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Dissertation Defense: Kathryn Frederick, “Food Storage, Decision-making, and Risk Management in Non-Sedentary Societies”
October 9 @ 10:00 am - 12:00 pm
Join us as Kathryn Frederick defends her PhD Dissertation on October 9 from 10-12 in 155 Baker Hall.
Food Storage, Decision-making, and Risk Management in Non-Sedentary Societies
Food storage, or the act of extending the shelf life of foodstuffs, often formed an important part of the adaptations of certain small-scale hunter-gatherer and low-level horticulturalist societies. Research on storage in small-scale societies has, until recently, narrowly focused on determining the form and scale that food storage took, i.e. small-scale, portable storage or larger-scale, container or other fixed storage, and its relatedness to increasing social complexity.
An expanded and altered focus results in some alternative questions, such as: What were the technological risks associated with the storage technology? How was the risk in technology negotiated? Were other risk management systems utilized by hunter-gatherers in conjunction with food storage? Are there apparent patterns in the selection of food storage by hunter-gatherer groups?
For storage to be a risk-averse management strategy, the technology required for successful storage must be reliable. Knowledge of proper storage pit construction and food preservation techniques is required before the risk and uncertainty of food storage can be mitigated. Due to the increased front-end energy output, the risk associated with the processing and storage of the foodstuffs must be minimal, as compared to the seasonal risk of food scarcity and potential energy/caloric gain.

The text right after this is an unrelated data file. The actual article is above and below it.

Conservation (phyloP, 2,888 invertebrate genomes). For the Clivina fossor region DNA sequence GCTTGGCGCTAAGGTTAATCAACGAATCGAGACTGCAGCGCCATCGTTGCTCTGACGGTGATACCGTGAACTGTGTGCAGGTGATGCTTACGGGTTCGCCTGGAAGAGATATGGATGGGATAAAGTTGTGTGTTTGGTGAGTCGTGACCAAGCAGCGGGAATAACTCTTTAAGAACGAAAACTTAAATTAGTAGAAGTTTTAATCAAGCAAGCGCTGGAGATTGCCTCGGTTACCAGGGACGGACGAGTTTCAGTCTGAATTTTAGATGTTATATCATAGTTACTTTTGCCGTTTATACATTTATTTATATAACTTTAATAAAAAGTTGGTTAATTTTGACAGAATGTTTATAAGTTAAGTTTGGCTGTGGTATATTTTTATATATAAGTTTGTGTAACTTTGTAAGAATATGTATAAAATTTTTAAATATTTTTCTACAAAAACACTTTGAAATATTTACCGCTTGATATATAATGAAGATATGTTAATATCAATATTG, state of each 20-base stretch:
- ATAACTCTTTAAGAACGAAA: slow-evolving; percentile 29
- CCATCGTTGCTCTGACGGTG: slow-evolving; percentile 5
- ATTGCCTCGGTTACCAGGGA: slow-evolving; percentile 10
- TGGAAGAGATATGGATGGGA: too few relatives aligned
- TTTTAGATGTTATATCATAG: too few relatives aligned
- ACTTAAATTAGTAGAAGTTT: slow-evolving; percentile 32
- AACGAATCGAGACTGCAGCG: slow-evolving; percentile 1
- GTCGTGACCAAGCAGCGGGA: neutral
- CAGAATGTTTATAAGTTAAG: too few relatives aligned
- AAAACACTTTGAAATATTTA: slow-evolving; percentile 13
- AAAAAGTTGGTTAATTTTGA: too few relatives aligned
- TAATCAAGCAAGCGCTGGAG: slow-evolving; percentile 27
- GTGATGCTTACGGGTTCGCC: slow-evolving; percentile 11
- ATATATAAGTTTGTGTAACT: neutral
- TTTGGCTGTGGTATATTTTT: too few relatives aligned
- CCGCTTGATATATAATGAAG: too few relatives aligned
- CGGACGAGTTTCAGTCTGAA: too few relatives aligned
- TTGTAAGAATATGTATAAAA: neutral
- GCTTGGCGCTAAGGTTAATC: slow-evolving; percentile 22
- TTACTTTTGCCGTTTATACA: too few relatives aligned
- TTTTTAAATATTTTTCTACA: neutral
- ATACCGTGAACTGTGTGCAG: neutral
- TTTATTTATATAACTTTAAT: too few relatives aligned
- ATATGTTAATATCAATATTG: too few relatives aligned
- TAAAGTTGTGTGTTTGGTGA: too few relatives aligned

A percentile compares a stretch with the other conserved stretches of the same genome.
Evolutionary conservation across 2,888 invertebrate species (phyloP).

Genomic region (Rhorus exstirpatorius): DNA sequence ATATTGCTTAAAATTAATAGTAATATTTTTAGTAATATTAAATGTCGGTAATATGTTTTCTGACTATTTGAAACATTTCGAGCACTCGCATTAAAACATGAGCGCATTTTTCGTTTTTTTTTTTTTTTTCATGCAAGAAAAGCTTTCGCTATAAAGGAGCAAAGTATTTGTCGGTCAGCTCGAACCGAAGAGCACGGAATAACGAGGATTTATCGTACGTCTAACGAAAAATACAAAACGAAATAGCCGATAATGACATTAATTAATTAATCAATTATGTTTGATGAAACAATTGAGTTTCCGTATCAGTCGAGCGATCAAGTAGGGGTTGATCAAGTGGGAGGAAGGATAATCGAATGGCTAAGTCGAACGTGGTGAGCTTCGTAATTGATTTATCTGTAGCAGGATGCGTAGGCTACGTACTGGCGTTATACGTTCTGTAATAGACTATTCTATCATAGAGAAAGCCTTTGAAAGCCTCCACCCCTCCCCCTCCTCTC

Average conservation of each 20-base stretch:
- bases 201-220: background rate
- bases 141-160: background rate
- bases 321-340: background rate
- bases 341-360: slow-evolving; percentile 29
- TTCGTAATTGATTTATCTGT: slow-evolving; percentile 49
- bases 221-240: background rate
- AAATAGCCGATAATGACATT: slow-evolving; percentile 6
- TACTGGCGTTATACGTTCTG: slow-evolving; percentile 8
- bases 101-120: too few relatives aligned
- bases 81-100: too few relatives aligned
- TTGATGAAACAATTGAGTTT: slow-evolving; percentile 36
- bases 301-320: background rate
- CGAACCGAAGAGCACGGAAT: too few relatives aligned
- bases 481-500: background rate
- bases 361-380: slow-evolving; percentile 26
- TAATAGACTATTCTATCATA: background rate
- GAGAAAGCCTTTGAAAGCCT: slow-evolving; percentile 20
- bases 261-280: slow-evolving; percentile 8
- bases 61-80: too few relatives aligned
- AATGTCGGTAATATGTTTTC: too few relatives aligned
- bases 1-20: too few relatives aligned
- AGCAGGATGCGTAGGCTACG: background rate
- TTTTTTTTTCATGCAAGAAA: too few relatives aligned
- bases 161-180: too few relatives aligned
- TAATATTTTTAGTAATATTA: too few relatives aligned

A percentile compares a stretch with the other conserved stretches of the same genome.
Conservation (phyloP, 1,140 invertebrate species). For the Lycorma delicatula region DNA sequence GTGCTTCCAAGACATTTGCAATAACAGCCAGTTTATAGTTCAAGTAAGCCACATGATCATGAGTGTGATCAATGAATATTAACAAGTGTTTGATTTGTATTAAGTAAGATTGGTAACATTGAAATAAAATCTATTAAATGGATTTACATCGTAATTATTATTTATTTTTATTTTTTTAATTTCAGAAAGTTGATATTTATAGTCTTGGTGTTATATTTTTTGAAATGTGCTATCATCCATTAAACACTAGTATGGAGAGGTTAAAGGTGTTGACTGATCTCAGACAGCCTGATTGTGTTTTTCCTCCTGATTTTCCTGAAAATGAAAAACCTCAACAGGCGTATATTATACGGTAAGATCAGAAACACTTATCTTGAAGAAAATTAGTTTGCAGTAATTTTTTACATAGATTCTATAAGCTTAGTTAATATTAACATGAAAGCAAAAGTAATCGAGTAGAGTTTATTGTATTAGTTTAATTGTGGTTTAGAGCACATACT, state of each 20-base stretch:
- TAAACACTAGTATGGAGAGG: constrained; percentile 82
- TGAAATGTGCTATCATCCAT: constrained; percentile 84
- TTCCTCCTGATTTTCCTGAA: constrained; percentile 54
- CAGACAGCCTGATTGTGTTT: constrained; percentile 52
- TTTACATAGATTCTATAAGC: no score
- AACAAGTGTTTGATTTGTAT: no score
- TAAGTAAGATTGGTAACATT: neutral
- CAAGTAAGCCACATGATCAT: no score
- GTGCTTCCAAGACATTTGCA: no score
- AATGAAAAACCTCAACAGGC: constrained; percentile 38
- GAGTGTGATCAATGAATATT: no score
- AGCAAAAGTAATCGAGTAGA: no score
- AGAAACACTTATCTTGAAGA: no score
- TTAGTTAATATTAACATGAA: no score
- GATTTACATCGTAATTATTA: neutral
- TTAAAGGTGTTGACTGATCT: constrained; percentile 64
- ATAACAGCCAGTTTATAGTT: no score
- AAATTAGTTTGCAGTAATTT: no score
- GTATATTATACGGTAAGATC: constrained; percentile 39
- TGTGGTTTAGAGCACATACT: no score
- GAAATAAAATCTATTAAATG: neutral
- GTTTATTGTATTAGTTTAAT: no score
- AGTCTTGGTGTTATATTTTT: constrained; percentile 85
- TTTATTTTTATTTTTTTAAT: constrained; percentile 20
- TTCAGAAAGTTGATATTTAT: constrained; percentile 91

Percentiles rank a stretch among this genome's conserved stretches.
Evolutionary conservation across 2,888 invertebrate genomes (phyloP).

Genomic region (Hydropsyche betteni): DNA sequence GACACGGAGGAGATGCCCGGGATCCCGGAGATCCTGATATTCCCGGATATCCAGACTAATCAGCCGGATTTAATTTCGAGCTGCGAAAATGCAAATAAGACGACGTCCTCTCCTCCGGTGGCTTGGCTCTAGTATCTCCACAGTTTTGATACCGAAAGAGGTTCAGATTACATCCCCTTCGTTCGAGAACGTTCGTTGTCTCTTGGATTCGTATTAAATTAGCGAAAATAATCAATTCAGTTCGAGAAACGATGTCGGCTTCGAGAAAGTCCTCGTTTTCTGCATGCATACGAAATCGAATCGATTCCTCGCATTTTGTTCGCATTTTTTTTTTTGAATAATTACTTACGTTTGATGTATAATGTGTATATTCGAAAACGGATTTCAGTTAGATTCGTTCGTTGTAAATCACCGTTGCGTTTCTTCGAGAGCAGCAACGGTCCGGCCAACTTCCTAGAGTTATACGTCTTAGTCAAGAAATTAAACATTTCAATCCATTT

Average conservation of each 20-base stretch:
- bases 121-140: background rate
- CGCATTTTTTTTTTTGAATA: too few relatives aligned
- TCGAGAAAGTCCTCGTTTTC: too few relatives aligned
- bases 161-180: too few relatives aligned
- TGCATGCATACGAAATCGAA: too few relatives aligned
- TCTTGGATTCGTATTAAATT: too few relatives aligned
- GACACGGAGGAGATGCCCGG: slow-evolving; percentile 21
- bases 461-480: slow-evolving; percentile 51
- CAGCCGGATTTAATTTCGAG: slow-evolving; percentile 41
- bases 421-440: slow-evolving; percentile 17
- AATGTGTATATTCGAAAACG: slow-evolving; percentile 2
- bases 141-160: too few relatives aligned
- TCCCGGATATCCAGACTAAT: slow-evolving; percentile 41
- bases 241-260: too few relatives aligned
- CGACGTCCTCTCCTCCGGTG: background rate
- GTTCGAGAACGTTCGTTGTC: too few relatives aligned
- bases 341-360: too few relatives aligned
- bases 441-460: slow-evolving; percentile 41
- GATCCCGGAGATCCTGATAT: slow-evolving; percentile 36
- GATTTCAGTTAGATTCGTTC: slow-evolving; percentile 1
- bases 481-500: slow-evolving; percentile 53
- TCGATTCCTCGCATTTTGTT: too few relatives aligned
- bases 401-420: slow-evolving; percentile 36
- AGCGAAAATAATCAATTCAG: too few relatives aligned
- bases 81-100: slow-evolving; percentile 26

Subterranean storage pits appear in the archaeological landscape of the northern Great Lakes after ca. AD I 000 and tribal communities continued to use them through the historic period. During the late Late Woodland period ( ca. AD 1000 -1600), subterranean food storage containers were systematically used by tribal communities with a spatially and seasonally restricted fisher-forager-horticulturalist subsistence system to create a stable food supply. The act of food storage, actualized through the technology of subterranean storage pits, allowed groups to increase their communal capacity for survival, success, and regeneration; these capacities were stressed by the increasingly restrictive setting of the Late Prehistoric sociopolitical landscape.
Combining experimental archaeology, ethnographic and ethnohistoric data, along with archaeological data on food storage, this research examines the technology and behavioral patterns for use of subterranean food storage utilized by hunter-gatherers. This research aimed to understand the use of food storage through the perspective of the technology of the physical container and the decision-making behind this risk-management strategy. A series of experiments were performed to understand the technology and technical know-how required to create a risk-averse storage feature. Data was then collected on food storage practices, both past and present, across the globe. Factors, such as movement strategy, climate, environment, economy, and to a lesser extent socio-political triggers, were considered. These factors were then compared and analyzed for patterns in decision-making.
With a baseline for understanding the technology of storage and an evident pattern in storage use by hunter-gatherers, my research considered whether similar variables were at play in the Late Woodland period, and what other factors drove the decisions to store. The collected data exhibited two prominent patterns for storage use, reliant and redundant. When these patterns were applied to the case study of northern lower Michigan a model for storage practices and their effect on the larger settlement and subsistence practices was created. The proliferation in the use of food storage during the late Late Woodland indicates a socioeconomic shift that made the previously risk-prone act of storage, risk-averse. I argue that the northern lower Michigan Late Woodland people incorporated redundant food storage practices into their existing risk management strategies as a response to increased population and reduced territory.